The Home Army was to welcome the entering Red Army units according to the above order.“ The local Polish commander together with administrative civil authorities member are asked to reveal themselves at the Soviet forces and respond to their demands”.„.

Operation Tempest lasted since the Red Army crossed the pre-war Polish border on Jan,4 1944 till January 1945. It embraced ca. 100 thousand Polish soldiers and officers. For more information go to Operation Tempest.

1944-lipiec-walki-Lwow-300x227 Armia Krajowa

Battle for Lviv ,1944

Russians would behave according to their politics. Soviet security forces – NKVD and counter-intelligence Smiersh would arrest and disarm Polish troops. Polish soldiers were executed (eg. Rozryszcz, Przebraż, Łozów, Antonówka) or incorporated to Berling’s Army. The HA officers were sent deep into Russia.

Once Vilnus was taken over by Soviets and Poles (ca/ 5,500 HA soldiers), Polish commanders were invited to negotiate. However they were all arrested and sent to the USSR. There was a roundup for soldiers who were sent to the camp in Miedniki and those who opposed being sent to Berling’s Army were deported to the USSR (Kaluga region). Similar beheviour of the NKVD was observed as for the soldiers of the Lviv region. In Lublin area 3 divisions of the HA that were heading for Warsaw together with the Red army were encircled by Soviets and disarmed. The HA soldiers were deported to Siberia with 2,7 00 incarcerated in Majdanek, a former Nazi camp. Paid their price as well the Silent and Unseen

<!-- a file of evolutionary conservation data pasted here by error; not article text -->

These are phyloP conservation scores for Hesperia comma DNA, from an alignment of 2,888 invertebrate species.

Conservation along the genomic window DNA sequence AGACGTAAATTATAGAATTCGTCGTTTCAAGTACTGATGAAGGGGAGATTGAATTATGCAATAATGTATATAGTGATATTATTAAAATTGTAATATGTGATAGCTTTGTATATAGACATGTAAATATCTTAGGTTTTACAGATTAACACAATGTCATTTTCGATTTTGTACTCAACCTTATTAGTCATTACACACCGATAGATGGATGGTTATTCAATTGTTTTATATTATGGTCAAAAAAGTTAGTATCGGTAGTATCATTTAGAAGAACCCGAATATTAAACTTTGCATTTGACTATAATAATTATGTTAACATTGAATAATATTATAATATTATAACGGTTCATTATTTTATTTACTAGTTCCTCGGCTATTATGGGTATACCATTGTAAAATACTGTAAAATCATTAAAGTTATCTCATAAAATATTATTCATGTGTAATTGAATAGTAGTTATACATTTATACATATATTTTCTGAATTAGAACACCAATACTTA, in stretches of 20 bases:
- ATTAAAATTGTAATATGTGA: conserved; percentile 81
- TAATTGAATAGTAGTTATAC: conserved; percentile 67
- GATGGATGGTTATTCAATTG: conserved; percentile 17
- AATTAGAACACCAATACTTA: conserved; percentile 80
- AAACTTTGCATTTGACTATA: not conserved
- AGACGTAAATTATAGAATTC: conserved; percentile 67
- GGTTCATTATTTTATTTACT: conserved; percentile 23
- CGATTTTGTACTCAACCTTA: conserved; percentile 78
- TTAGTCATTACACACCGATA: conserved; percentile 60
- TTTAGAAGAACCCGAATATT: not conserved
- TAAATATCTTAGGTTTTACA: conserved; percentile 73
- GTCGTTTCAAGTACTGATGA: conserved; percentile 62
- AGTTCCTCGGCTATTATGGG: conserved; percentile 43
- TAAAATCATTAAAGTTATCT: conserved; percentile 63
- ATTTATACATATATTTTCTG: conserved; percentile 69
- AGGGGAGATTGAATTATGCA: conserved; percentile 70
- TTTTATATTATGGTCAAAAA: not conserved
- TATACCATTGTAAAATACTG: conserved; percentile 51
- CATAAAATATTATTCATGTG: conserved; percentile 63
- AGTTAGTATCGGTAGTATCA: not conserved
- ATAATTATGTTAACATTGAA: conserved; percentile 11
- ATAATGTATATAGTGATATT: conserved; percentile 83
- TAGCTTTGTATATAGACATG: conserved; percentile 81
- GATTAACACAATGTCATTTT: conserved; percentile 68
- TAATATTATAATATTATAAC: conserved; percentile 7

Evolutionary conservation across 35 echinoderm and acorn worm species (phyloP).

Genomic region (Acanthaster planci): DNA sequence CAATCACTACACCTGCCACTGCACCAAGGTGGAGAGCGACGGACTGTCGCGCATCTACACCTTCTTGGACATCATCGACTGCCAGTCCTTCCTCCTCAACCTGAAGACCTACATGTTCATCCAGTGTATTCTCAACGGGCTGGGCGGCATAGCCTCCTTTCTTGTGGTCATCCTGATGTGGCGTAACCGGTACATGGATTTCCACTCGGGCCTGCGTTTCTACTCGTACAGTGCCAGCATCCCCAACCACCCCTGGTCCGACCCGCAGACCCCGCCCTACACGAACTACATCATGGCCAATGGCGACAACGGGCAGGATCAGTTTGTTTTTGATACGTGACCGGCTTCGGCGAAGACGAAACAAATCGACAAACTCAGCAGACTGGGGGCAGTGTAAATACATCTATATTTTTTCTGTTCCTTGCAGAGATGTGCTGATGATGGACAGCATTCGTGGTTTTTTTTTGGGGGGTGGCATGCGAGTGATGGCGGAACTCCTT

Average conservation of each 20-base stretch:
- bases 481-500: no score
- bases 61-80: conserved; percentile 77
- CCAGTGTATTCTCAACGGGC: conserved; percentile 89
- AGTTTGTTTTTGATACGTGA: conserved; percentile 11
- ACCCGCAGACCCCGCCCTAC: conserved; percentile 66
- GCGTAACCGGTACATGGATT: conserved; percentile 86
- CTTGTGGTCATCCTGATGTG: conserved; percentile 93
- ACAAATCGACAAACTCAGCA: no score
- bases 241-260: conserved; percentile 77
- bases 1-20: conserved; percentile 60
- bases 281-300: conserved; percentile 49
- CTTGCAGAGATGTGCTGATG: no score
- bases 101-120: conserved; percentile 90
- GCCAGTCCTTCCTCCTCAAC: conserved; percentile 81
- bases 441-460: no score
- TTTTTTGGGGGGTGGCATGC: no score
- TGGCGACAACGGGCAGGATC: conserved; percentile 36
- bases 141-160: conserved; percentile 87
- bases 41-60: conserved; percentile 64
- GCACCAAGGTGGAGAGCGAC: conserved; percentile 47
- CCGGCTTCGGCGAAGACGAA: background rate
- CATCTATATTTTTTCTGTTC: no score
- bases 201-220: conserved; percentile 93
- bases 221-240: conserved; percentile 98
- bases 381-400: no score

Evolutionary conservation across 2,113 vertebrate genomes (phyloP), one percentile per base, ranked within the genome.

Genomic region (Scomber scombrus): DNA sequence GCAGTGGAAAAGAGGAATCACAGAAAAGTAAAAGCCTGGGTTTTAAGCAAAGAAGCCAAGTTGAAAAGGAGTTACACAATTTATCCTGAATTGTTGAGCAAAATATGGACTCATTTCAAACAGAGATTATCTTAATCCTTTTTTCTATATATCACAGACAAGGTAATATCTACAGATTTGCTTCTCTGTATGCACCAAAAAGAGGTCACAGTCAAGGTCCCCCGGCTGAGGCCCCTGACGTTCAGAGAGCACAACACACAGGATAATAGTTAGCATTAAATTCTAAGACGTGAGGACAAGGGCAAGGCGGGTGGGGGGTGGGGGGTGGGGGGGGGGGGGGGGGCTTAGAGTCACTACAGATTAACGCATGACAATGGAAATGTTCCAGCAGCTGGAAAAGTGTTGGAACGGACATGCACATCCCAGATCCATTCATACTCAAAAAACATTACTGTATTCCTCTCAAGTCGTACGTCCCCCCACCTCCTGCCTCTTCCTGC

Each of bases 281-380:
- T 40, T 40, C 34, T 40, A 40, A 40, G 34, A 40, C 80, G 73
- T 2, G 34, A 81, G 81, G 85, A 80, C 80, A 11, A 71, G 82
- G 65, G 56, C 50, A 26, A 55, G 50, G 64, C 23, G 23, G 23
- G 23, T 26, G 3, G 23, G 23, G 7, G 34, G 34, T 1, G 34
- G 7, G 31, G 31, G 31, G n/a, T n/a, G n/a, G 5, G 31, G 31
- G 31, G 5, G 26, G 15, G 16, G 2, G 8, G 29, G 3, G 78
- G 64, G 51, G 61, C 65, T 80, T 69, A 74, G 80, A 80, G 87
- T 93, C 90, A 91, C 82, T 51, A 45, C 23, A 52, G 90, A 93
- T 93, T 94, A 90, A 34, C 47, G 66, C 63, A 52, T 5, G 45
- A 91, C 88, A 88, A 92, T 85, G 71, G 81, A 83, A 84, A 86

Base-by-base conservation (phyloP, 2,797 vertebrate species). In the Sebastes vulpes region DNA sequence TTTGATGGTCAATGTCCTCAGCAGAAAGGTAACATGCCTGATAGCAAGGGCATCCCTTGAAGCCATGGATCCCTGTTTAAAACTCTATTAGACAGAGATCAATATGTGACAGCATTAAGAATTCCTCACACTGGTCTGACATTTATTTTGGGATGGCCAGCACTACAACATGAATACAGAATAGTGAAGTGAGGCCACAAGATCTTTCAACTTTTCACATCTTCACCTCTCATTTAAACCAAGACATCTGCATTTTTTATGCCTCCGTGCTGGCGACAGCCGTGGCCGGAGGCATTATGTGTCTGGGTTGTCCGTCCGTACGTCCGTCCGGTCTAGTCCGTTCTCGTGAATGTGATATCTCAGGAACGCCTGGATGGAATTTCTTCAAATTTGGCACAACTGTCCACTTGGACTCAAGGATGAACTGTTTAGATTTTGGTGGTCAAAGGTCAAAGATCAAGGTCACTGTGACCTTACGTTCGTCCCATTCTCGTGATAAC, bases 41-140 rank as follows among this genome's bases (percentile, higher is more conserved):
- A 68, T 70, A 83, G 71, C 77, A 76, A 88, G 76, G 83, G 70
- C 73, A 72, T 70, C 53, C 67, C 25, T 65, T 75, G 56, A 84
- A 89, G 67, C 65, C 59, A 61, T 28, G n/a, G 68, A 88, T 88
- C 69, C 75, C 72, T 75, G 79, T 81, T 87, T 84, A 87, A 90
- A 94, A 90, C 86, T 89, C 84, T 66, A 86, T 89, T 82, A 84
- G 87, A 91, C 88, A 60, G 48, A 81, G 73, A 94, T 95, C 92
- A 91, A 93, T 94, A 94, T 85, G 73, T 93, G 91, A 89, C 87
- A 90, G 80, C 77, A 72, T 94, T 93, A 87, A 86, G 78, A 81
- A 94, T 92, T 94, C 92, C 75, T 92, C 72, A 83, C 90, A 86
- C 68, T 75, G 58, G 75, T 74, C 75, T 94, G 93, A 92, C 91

In total, Soviet security forces, mainly NKVD imprisoned in prisons and camps ca. 50 000 HA soldiers who were involved in the Operation TempestCivilians who lived in the Borderlands did not escape the Soviet terror, a dozen thousand were murdered. 35 000 of Vilnus Polish inhabitants were deported.


Warsaw Uprising

Powstanie-Warszawskie-flaga-300x188 Armia KrajowaThe Warsaw Risins was one of the most important events in the modern history of Poland. Warsaw Uprising It started on  Aug, 1 1944 at. 17.oo, and lasted 63 days till, Oct, 2 1944. Polish insurgents were asked to leave the city till October 3, 1944 after midnight ceasefire. Until October 5, 1944, compact insurgent units were leaving the city captive.

The rising covered many of the left river bank districts of Warsaw, a small portion of the right river bank districts, the Kampinos Forest and Legionowo. It involded 50 thousand soldiers of the Home Army (pol. Armia Krajowa)and a few thousand soldiers of NSZ, AL, ZWM, KB, PALforces. 16 000 are declared to have died, 20 000 wounded and 15 000 taken prisoner.

Due to military operations, harsh everyday conditions, mass executions and massacres ca. 150-200 thousand civilians got killed. Ca. 500 – 550 tys. inhabitants of Warsaw and Warsaw area were forced to leave their houses, with 150 000 sent to concentration and labour camps in the Third Reich.